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  • Writer's pictureJennifer Peaslee

How To Find Your Writing Community

Updated: Oct 15, 2023

Picture it: a community of passionate wordsmiths, eager to critique, encourage, and inspire you on your writing journey. Whether you're a seasoned scribe or an aspiring author, a writing community is a must if you want to seriously develop your craft.

Ask Yourself: What Are You Looking For In A Writing Community?

Are you hoping to find alpha or beta readers? Critique partners? Just want people to chat with?

These are all fine answers, but different groups are going to address different priorities. Knowing what you're looking for will definitely help.

To save you precious time and energy, I explored a few options. I did not opt for any of the paid memberships. I did submit a short story to all the critique sites.

Get ready for an overview: from the constructive camaraderie of Scribophile to the no-holds-barred critiques of Critique Circle, each destination offers a different experience.

  • Meetup is hit or miss, depending on your location. If you live near a city, you're more likely to find a variety of groups.

  • There is always the possibility of starting your own meetup! But be advised, it costs money to run a group.

  • If there are no writing groups near you, broaden your search—some virtual groups (like mine!) don't mind if you're from out of town.

  • Verdict: Worth a shot! If you're looking for local writers, this is probably your best bet.

  • Critique Circle offers forums and some tools along with its critique system, including a knowledge base, name generator, and outlining worksheets. They have a premium membership that may be ideal if you're looking to submit chapters of a novel for critique.

  • On the plus side, CC makes sure its members leave more critiques than they receive, which is good. Generally speaking, you receive one credit for every critique, and it costs three credits to submit a story.

  • But your mileage may vary. I've had some positive experiences and some negatives ones. Some of the crits I've received have been blunt but fair—critters can be harsh, but with the aim of helping you improve.

  • I received eleven critiques on my submitted story.

  • Verdict: not for the thin-skinned; great if you want no-holds-barred critiques.

  • I am new to Scribophile, but hugely fond of it; the community emphasizes giving constructive and positive critiques. Scrib provides a handy guide on how to critique, but also gives you the option of writing line edits or a freeform critique.

  • Like CC, Scrib requires writers to write more critiques than they receive. Scrib uses a karma system, where you receive roughly 1 point for every critique, and it costs 5 points to post your writing. As you can see, you have to do more critiques on Scrib than CC.

  • Scribophile offers groups as well as forums, and I highly recommend joining a group or two to help you get your bearings.

  • Paid members can take advantage of the workshops offered, but anyone can access the academy or submit to contests.

  • I received five critiques on my submitted story.

  • Verdict: An all-around solid community.

  • Lots of features. Aside from the options to post your writing or chill in the forums, there is a notepad, blog, writing prompts, instant messenger, random number generator, etc.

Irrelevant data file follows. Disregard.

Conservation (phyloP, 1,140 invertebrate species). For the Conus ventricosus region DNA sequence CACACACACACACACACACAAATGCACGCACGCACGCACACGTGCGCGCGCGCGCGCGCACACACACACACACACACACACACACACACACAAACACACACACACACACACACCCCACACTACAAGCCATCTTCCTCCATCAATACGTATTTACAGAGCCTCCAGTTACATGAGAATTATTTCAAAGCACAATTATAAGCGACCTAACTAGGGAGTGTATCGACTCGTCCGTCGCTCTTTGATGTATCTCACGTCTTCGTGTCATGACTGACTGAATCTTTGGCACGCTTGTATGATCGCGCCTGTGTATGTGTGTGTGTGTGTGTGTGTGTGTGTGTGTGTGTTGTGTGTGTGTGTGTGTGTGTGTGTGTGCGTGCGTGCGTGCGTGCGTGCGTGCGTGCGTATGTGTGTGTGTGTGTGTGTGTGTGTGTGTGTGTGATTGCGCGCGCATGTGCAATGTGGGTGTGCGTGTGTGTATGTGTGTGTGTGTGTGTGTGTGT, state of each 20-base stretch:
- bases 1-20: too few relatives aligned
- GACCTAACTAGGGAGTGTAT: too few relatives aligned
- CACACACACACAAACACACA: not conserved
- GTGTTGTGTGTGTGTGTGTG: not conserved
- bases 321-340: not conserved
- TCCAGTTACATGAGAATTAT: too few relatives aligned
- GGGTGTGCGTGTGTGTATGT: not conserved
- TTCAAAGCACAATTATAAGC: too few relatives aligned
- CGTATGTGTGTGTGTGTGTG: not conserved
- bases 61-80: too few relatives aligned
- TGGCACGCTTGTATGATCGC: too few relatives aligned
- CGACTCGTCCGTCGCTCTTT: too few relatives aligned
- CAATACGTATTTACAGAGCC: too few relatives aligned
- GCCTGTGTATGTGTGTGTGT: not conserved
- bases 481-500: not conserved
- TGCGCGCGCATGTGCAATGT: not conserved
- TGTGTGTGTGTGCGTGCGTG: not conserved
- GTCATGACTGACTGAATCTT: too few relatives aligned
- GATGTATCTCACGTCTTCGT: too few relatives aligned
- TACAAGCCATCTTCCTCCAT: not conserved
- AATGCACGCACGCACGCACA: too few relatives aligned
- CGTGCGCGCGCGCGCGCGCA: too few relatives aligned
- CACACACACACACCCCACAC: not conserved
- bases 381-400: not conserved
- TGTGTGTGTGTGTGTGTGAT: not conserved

• This is an old site—if you couldn't tell by its inclusion of an "instant messenger." (Takes me back to my AIM days.) Old doesn't mean inactive, though.

  • Offers free and paid subscriptions, but I couldn't find a lot of information on what you get for paying more.

  • One nice feature is that you don't have to wait to submit your writing. Of course, that means there's no incentive for members to critique!

  • Speaking of critiques, its process is unstructured. There isn't a way to do an inline edit, or add comments to specific paragraphs. You simply leave a star rating and a message in the comment section.

  • I received two direct messages that were complimentary but weren't really critiques.

  • Verdict: Not great if you're looking for critiques; better if you are seeking writers to chat with.

  • I highly recommend joining a group to get your bearings; they have lots of active groups, so it's easy to find what you're looking for.

  • You receive points for leaving a rating/review; the more active you are, the more points you earn. The more points you have, the higher you rank on the search tool. So you're rewarded for being active.

  • You don't have to wait to post your writing. You can post as much as you'd like, but it's less likely to be seen unless you're active.

  • Another unstructured critique process: leave a numbered rating and a message in the comment section.

  • I was unable to post my writing. Never could figure out why!

  • Verdict: Not for critiques; maybe good for finding writer friends.

  • No critiques—forums only.

  • Great forums, though. Two other writers and I started meeting on Sundays to go over a workbook together.

  • Verdict: Fantastic if you're all about that forum life.

Google your city + writing community

  • Yes! This is an option that is often overlooked. You never know what you might find!

Ta-da! Seven writing community options for you to explore. And it doesn't end here! There are many sites that I didn't review. Go forth and find what's best for you.

It won't end like this (probably)

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